Wednesday, September 25, 2013

Lantana: Tough but Beautiful

Now and then I get tired of one of my old stand bys and go looking for new untried varieties. This is true of vegetables, perennials and annuals. A year ago we took a long weekend trip to Cooperstown NY to visit the Baseball Hall of Fame and the Farmer’s Museum. At the Farmer’s Museum, along the walk to the parking lot they had whiskey barrels full of gorgeous plants with deep green foliage and flowers that were budding out yellow and deepening through orange to red.

 I’m a sucker for this hot color range and use it to dress up the vegetable garden and surrounding area usually choosing Marigolds, Zinnias or Nasturtium. But I didn’t recognize this plant. It sort of reminded me of Verbena or a Viburnum shrub. I didn’t remember ever having seen it in a local nursery. I didn’t even know if it was annual or perennial.

 Not to worry, I thought, when the spring catalogs arrive I’ll probably be able to pick it out. Sure enough I did. It was the annual Lantana. And not surprisingly, it is related to both Verbena and Viburnum. The annual Lantana is actually a tender perennial. In an annual application it is very tough and hardy. It is said that it thrives on heat and neglect. 

 Perfect! That’s just what I needed for my own whiskey barrels and pots which are in full sun and which I seldom bother to water or fertilize. I have a long list of annuals that have failed in these tough spots including Portulaca, Calibrocha, Wave Petunias and Nasturtium, and I’m getting tired of replacing them halfway through the season. Since I’d never noticed it locally, I asked my friend Sandy if she carried Lantana in her nursery, and she said she would have some. I also found a second local source on my greenhouse prowls.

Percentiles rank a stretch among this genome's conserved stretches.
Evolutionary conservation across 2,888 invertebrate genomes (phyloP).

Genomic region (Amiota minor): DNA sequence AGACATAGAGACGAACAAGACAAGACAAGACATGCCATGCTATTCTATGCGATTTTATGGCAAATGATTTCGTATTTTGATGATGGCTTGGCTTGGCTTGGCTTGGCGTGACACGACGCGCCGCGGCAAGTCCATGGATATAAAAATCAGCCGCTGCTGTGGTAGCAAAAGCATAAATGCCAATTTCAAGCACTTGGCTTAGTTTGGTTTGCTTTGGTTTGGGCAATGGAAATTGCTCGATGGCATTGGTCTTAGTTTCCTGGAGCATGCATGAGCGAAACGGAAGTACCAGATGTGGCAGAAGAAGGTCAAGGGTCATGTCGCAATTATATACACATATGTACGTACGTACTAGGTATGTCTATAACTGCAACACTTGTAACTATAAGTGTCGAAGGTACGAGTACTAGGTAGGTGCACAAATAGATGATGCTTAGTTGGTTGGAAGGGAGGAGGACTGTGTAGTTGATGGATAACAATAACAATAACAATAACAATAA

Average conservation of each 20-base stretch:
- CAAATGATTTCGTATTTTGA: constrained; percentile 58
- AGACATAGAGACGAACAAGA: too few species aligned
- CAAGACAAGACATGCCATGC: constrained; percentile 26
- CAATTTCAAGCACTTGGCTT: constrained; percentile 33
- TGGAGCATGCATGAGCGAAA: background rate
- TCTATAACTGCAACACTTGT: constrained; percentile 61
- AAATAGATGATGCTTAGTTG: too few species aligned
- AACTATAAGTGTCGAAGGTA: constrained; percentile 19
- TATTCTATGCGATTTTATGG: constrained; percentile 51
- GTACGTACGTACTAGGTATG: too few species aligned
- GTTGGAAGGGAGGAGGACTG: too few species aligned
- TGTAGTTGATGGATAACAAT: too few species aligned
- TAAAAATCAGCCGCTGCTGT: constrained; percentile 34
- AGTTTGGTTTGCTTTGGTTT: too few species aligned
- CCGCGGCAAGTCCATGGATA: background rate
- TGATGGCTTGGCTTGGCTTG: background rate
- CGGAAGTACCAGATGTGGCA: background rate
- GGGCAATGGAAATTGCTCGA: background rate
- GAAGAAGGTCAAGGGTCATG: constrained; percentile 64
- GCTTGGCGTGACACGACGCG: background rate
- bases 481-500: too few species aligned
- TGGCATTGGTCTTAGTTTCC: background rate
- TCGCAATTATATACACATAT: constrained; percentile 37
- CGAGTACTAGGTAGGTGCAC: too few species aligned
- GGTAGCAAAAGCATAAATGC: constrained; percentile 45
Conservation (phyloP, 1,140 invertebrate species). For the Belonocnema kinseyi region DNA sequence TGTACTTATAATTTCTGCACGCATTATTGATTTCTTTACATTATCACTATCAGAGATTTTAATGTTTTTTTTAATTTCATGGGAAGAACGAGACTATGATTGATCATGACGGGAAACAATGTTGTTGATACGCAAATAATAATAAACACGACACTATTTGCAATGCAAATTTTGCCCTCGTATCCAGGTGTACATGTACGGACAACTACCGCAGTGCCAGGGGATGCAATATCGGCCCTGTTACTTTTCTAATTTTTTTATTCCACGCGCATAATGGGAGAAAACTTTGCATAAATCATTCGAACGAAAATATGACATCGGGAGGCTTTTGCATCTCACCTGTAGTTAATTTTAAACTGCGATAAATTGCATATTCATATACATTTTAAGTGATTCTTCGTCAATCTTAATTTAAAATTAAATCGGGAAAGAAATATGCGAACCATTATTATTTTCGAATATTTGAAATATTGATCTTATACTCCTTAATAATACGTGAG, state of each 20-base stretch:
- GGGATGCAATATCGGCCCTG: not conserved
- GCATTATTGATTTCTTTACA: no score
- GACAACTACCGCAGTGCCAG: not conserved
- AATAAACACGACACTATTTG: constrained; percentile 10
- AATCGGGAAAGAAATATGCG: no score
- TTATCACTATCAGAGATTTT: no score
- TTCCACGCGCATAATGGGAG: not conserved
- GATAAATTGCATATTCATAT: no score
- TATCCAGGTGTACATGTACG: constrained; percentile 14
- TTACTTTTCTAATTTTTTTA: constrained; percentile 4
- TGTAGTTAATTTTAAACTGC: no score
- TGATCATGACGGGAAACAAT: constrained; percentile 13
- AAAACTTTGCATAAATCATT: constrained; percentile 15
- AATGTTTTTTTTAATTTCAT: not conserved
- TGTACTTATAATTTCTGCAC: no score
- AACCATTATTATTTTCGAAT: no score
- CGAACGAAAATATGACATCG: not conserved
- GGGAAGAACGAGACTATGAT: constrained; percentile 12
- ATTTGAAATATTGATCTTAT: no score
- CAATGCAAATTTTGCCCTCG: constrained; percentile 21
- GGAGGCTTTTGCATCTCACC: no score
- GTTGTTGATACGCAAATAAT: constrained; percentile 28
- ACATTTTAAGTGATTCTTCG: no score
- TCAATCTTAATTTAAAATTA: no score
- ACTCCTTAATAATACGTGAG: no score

There are many color pallets to choose from. The ones I had to choose from were Red, Cherry, Pink, Yellow and White. It also comes in Rose, Peach, Orange and probably a few more. If you can’t find it locally, several mail order nurseries will ship it. Red was my choice although the Cherry was very close. I bought a white one for a hard to fill spot in our front landscape.

 Then I found them in hanging baskets at a local grocery which fit beautifully in one of my old chair pot stands.

A month or so after first planting my furthest afield whiskey barrel, I pulled out some tired and unhappy Nasturtium in the wash basin planter and put some small Lantana in there.

 They quickly filled out and as a bonus, when the seed heads mature, they are a lovely blue. Who knew?

Ripening Seed Pods


The season is almost over and I have a new standby for container plantings. Butterflies and Hummingbirds are attracted to it. It is true that the plant loves hot spots and is not insulted if you forget to water it although the overcrowded commercially potted hanging basket did require regular attention. I’ll plant just one plant in a pot there next year which should make it as low maintenance as the rest.

I like Lantana just as much as I thought I would.  It's here to stay.


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